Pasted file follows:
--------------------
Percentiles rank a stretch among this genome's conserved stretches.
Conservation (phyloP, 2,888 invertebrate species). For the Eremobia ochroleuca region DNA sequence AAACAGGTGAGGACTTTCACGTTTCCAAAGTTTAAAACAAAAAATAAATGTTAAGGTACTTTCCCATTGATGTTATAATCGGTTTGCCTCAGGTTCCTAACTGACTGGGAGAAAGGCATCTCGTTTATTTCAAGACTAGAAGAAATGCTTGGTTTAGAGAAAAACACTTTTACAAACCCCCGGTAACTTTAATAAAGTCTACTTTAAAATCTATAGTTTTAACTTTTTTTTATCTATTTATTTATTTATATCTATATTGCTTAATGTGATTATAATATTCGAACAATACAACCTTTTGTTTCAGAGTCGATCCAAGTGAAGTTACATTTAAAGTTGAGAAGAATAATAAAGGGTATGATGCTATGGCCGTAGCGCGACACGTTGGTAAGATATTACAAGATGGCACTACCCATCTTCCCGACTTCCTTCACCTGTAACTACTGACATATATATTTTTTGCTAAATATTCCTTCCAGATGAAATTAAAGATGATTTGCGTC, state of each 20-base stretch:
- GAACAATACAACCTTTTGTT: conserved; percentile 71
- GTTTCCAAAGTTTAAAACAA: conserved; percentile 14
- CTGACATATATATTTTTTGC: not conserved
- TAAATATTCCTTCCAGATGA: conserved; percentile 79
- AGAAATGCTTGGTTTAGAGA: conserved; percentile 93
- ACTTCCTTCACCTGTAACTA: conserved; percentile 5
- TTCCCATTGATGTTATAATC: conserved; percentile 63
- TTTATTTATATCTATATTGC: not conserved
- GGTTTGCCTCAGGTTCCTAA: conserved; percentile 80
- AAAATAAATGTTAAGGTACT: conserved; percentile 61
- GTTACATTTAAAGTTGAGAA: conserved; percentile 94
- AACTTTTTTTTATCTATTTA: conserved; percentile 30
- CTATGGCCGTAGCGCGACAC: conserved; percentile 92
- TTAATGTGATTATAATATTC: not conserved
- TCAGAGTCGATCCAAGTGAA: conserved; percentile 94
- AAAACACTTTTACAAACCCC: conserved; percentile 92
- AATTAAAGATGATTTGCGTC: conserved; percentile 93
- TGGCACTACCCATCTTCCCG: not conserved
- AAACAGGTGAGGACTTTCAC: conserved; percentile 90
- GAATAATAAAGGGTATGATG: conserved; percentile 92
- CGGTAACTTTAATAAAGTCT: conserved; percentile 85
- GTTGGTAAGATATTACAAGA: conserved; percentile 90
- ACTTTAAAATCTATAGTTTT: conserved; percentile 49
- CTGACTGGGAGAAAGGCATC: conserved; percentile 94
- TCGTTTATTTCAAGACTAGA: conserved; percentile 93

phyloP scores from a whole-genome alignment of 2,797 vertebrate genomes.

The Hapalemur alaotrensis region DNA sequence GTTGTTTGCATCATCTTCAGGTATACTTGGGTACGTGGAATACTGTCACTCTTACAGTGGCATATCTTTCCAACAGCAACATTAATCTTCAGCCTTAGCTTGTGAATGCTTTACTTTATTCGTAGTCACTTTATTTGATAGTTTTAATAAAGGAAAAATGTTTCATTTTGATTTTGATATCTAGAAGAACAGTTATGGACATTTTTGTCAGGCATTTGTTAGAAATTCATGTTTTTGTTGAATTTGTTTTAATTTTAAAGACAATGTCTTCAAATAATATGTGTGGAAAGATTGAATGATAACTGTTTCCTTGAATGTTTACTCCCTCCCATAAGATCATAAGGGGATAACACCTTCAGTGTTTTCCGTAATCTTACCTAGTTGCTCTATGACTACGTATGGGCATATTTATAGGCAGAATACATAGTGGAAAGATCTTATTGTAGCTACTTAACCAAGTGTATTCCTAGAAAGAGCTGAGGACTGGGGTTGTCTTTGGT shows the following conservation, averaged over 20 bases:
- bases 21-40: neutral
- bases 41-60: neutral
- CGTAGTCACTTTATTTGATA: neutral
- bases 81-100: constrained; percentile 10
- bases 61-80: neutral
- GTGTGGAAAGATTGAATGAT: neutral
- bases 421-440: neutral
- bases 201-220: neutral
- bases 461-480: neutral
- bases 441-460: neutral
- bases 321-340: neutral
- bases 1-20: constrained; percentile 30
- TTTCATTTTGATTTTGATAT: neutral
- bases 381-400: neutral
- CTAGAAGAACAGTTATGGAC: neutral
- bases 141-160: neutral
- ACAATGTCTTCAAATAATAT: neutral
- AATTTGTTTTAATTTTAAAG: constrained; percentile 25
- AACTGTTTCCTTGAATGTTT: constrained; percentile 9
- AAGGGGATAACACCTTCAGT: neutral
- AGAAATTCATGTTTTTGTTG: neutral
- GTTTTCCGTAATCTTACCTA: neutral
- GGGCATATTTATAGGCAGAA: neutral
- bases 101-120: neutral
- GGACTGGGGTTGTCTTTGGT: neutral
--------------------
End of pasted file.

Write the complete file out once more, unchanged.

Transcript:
Percentiles rank a stretch among this genome's conserved stretches.
Conservation (phyloP, 2,888 invertebrate species). For the Eremobia ochroleuca region DNA sequence AAACAGGTGAGGACTTTCACGTTTCCAAAGTTTAAAACAAAAAATAAATGTTAAGGTACTTTCCCATTGATGTTATAATCGGTTTGCCTCAGGTTCCTAACTGACTGGGAGAAAGGCATCTCGTTTATTTCAAGACTAGAAGAAATGCTTGGTTTAGAGAAAAACACTTTTACAAACCCCCGGTAACTTTAATAAAGTCTACTTTAAAATCTATAGTTTTAACTTTTTTTTATCTATTTATTTATTTATATCTATATTGCTTAATGTGATTATAATATTCGAACAATACAACCTTTTGTTTCAGAGTCGATCCAAGTGAAGTTACATTTAAAGTTGAGAAGAATAATAAAGGGTATGATGCTATGGCCGTAGCGCGACACGTTGGTAAGATATTACAAGATGGCACTACCCATCTTCCCGACTTCCTTCACCTGTAACTACTGACATATATATTTTTTGCTAAATATTCCTTCCAGATGAAATTAAAGATGATTTGCGTC, state of each 20-base stretch:
- GAACAATACAACCTTTTGTT: conserved; percentile 71
- GTTTCCAAAGTTTAAAACAA: conserved; percentile 14
- CTGACATATATATTTTTTGC: not conserved
- TAAATATTCCTTCCAGATGA: conserved; percentile 79
- AGAAATGCTTGGTTTAGAGA: conserved; percentile 93
- ACTTCCTTCACCTGTAACTA: conserved; percentile 5
- TTCCCATTGATGTTATAATC: conserved; percentile 63
- TTTATTTATATCTATATTGC: not conserved
- GGTTTGCCTCAGGTTCCTAA: conserved; percentile 80
- AAAATAAATGTTAAGGTACT: conserved; percentile 61
- GTTACATTTAAAGTTGAGAA: conserved; percentile 94
- AACTTTTTTTTATCTATTTA: conserved; percentile 30
- CTATGGCCGTAGCGCGACAC: conserved; percentile 92
- TTAATGTGATTATAATATTC: not conserved
- TCAGAGTCGATCCAAGTGAA: conserved; percentile 94
- AAAACACTTTTACAAACCCC: conserved; percentile 92
- AATTAAAGATGATTTGCGTC: conserved; percentile 93
- TGGCACTACCCATCTTCCCG: not conserved
- AAACAGGTGAGGACTTTCAC: conserved; percentile 90
- GAATAATAAAGGGTATGATG: conserved; percentile 92
- CGGTAACTTTAATAAAGTCT: conserved; percentile 85
- GTTGGTAAGATATTACAAGA: conserved; percentile 90
- ACTTTAAAATCTATAGTTTT: conserved; percentile 49
- CTGACTGGGAGAAAGGCATC: conserved; percentile 94
- TCGTTTATTTCAAGACTAGA: conserved; percentile 93

phyloP scores from a whole-genome alignment of 2,797 vertebrate genomes.

The Hapalemur alaotrensis region DNA sequence GTTGTTTGCATCATCTTCAGGTATACTTGGGTACGTGGAATACTGTCACTCTTACAGTGGCATATCTTTCCAACAGCAACATTAATCTTCAGCCTTAGCTTGTGAATGCTTTACTTTATTCGTAGTCACTTTATTTGATAGTTTTAATAAAGGAAAAATGTTTCATTTTGATTTTGATATCTAGAAGAACAGTTATGGACATTTTTGTCAGGCATTTGTTAGAAATTCATGTTTTTGTTGAATTTGTTTTAATTTTAAAGACAATGTCTTCAAATAATATGTGTGGAAAGATTGAATGATAACTGTTTCCTTGAATGTTTACTCCCTCCCATAAGATCATAAGGGGATAACACCTTCAGTGTTTTCCGTAATCTTACCTAGTTGCTCTATGACTACGTATGGGCATATTTATAGGCAGAATACATAGTGGAAAGATCTTATTGTAGCTACTTAACCAAGTGTATTCCTAGAAAGAGCTGAGGACTGGGGTTGTCTTTGGT shows the following conservation, averaged over 20 bases:
- bases 21-40: neutral
- bases 41-60: neutral
- CGTAGTCACTTTATTTGATA: neutral
- bases 81-100: constrained; percentile 10
- bases 61-80: neutral
- GTGTGGAAAGATTGAATGAT: neutral
- bases 421-440: neutral
- bases 201-220: neutral
- bases 461-480: neutral
- bases 441-460: neutral
- bases 321-340: neutral
- bases 1-20: constrained; percentile 30
- TTTCATTTTGATTTTGATAT: neutral
- bases 381-400: neutral
- CTAGAAGAACAGTTATGGAC: neutral
- bases 141-160: neutral
- ACAATGTCTTCAAATAATAT: neutral
- AATTTGTTTTAATTTTAAAG: constrained; percentile 25
- AACTGTTTCCTTGAATGTTT: constrained; percentile 9
- AAGGGGATAACACCTTCAGT: neutral
- AGAAATTCATGTTTTTGTTG: neutral
- GTTTTCCGTAATCTTACCTA: neutral
- GGGCATATTTATAGGCAGAA: neutral
- bases 101-120: neutral
- GGACTGGGGTTGTCTTTGGT: neutral